Recently I was asked about methods to treat your water while in the backcountry and thought it would make a good blog post. Here is the quick and dirty:
- Filters — The main advantage is they will remove all dirt, containments, and organisms. How well the filter works will depend to the physical size of the pores in the filter medium. If you have a filter you should understand the level that you are filtering to. Filters are generally heavier of the options. Different filters will have different attributes such as filter rate, method (pump, gravity fed), etc. You should understand how to repair the filter in the field.
- Chemical systems – Generally lighter and can kill most micro-organisms given appropriate time. Chemical systems are affected by temperature. Chemical systems will not remove dirt/debris or any other containments. Each chemical system has limitations and advantages. It’s worthwhile to understand the pros/cons of each or at least your system.
- UV kills organisms by shooting UV light into water given appropriate exposure time. With the steri-pen, you are limited to 1 liter at a time. UV is similar to chemical systems in that they do not filter dirt/debris or containments. Its effectiveness can be impacted by the condition of the water (muddy may not be as effective). For that reason, Steri-pen recommends use in clear water. Over longer periods or further in the backcountry, it may be good to have a back-up in case your device fails.
Notes from personal experience:
I mainly use Aqua Mira or boiling as I am usually most interested in an effective solution for the lightest weight. Some have complained of a slight after taste. I tend to use 5 drops per liter instead of the recommend 7 and I haven’t had any issues with taste. This is not recommended by the manufacturer so please consider your risk and make the best choice for you. If you are concerned about chlorine in the water, you may want to look at your local city water source as well.
Remember, a chemical solution isn’t always the right choice. I evaluate based on several factors including: equipment available, trip length, water sources, group size, temperature and weight. For example, what I would use in the Washington backcountry might be different than a remote village waterhole.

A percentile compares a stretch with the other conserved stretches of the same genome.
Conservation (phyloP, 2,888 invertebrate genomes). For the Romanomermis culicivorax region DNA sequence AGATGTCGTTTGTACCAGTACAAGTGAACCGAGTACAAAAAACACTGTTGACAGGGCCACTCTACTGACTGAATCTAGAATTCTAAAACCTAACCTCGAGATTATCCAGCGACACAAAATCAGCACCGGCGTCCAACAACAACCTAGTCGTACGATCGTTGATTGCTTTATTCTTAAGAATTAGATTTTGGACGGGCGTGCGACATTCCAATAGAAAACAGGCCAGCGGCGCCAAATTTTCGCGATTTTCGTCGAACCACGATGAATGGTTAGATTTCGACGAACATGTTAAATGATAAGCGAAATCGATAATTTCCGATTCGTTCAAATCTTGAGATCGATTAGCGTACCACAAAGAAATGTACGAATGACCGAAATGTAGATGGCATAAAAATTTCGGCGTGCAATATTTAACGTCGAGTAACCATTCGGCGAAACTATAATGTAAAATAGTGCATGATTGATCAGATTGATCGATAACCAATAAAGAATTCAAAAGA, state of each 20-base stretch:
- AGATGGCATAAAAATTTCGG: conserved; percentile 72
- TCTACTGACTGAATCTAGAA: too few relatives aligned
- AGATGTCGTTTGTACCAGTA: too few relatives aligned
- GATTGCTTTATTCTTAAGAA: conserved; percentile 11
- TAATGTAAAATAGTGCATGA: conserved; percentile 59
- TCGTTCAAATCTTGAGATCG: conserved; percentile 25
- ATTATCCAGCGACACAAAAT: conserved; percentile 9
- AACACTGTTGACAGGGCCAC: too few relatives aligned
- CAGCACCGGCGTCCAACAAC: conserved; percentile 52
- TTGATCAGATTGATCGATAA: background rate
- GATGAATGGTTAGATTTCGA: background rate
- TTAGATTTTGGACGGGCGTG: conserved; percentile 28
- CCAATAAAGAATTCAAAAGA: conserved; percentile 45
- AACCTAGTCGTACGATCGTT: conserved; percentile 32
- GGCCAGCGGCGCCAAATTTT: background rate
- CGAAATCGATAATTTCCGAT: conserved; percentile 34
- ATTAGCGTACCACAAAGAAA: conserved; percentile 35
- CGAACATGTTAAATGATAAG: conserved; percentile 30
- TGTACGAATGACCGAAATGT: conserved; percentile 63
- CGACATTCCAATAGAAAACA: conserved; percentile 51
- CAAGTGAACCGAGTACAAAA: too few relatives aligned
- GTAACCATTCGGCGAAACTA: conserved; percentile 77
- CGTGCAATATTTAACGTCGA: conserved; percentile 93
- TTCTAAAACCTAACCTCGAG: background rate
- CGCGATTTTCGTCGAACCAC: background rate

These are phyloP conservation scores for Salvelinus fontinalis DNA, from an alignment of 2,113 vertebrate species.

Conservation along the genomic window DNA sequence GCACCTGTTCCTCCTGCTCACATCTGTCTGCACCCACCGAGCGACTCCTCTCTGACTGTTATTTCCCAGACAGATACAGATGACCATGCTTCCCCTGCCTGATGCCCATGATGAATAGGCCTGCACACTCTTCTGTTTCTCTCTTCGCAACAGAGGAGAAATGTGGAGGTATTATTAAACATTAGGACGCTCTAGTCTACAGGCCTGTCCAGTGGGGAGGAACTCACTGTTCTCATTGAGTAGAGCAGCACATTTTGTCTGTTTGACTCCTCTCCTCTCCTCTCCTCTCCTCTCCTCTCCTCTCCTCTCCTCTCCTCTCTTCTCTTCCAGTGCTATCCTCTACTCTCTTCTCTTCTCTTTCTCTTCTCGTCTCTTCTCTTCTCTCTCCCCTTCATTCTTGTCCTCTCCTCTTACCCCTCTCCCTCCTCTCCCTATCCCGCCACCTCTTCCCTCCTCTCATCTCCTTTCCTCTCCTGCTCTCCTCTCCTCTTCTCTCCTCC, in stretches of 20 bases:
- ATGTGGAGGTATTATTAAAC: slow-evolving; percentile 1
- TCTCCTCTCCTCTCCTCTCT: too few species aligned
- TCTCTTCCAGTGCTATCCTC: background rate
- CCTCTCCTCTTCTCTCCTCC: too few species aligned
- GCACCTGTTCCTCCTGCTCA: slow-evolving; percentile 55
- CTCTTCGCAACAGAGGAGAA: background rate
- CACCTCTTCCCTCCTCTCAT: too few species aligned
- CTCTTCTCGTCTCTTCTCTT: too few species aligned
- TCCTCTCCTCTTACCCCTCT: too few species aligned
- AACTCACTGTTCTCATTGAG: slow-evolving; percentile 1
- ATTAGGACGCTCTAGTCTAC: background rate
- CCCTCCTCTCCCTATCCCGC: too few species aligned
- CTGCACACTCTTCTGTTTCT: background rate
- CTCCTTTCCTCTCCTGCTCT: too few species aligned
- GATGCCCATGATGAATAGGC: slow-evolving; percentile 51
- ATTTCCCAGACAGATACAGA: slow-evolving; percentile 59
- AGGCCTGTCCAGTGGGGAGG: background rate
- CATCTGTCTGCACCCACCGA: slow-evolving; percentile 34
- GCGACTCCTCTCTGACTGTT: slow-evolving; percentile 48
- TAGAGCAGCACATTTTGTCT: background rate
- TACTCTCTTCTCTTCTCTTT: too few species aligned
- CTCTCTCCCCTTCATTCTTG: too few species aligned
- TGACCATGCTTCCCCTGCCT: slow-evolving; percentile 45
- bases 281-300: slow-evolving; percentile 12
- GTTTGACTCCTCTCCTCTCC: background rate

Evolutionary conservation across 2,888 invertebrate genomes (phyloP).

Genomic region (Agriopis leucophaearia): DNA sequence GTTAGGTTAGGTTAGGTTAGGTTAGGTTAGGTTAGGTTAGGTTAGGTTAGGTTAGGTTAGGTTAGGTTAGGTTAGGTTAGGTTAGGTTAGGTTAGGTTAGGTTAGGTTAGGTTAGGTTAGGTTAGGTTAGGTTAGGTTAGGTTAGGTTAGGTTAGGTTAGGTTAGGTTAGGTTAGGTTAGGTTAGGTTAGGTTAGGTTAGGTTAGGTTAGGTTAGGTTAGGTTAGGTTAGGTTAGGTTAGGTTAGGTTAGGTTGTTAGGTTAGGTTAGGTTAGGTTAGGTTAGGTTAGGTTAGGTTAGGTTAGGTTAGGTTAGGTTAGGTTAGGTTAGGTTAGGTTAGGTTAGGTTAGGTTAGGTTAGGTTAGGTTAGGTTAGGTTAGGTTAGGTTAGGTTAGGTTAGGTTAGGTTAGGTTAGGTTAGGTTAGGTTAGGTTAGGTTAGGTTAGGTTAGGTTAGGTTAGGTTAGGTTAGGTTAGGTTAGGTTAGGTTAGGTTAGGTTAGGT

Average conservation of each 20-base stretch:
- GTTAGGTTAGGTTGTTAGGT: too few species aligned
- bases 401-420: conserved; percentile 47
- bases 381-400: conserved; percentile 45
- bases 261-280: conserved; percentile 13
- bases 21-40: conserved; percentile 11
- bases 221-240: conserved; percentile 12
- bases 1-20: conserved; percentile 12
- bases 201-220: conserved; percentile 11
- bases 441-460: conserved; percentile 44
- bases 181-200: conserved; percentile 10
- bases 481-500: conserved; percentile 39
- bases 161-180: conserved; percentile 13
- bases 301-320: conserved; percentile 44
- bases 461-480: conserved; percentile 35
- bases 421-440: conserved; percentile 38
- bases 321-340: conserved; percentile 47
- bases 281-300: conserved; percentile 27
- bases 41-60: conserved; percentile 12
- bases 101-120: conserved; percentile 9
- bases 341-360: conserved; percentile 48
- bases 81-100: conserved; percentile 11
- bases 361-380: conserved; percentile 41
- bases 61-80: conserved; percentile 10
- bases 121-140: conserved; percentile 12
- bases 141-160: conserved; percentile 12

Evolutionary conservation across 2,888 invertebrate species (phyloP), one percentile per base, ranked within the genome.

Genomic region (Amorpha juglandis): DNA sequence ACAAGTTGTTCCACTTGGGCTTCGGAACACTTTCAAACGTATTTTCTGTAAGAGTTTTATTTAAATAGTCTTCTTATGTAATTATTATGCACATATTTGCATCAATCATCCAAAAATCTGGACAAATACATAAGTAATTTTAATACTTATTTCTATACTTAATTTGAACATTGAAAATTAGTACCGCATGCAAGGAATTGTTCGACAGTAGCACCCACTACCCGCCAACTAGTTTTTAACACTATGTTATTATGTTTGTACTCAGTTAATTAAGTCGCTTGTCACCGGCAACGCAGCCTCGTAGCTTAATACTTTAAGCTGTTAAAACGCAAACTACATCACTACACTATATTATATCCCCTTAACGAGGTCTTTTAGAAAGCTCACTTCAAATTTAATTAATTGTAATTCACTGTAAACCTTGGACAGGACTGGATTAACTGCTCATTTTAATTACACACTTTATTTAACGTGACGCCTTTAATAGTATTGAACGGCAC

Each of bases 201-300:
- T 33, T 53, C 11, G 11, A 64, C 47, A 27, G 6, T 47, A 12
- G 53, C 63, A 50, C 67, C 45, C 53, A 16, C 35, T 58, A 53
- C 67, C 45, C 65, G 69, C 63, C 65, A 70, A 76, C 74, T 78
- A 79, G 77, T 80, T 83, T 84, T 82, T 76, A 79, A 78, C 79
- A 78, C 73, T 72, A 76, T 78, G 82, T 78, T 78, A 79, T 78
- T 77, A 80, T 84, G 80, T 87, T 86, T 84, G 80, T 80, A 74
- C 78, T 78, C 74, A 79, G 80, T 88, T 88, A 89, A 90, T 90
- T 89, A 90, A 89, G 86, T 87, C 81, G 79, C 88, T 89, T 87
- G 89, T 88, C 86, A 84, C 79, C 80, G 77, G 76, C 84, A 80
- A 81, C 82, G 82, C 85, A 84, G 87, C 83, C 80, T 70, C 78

Most water in the backcountry of Washington has minimal debris and is relatively clean. Some would say it doesn’t even need treatment. I tend to take the more conservative approach and treat - especially during summer months. Many of our areas, especially ones where average hikers/backpackers/climbers go, are high-use areas. I know several people who have become ill from Giardia or Crypto or other waterborne organisms. What I can say is that the recovery process from these bugs can be extensive and most were sufficiently ill to regret not mitigating the risk. If you choose to not treat/filter, evaluate the risk and make a conscience choice. I don’t treat 100% of the time, but I don’t take the decision lightly. For certain, you can never be sure. For example, one group I know decided to drink from a stream in a very low-use area, only to walk upstream and find a dead elk carcass laying in the water. Clean upper mountain water is a matter of perspective. It depends on the mountain, your route, and time of year. For example, Mount Rainier sees around 1.7M people per year, with over ten thousand attempting to climb it. That’s a lot of poop. At high altitude, I often use rodents as an indication of use. I’ve camped at 13,300’ on Mt Rainier in the summer and there were still mice. There is only one reason for mice to be up at that elevation – people.
For someone starting out, the best advice I could give is: learn the options and risks so you can make informed decisions and have flexible options. What works for one person or situation may not work for another. Try not to attach to hard rules. No one solution is perfect for every situation. In addition to word of mouth, product information and searching the web can be useful resources. Everyone will have different experience and knowledge levels. Triangulate from multiple sources and then decide what’s best for what you need.
Have a good system you like you use? Leave a comment and share!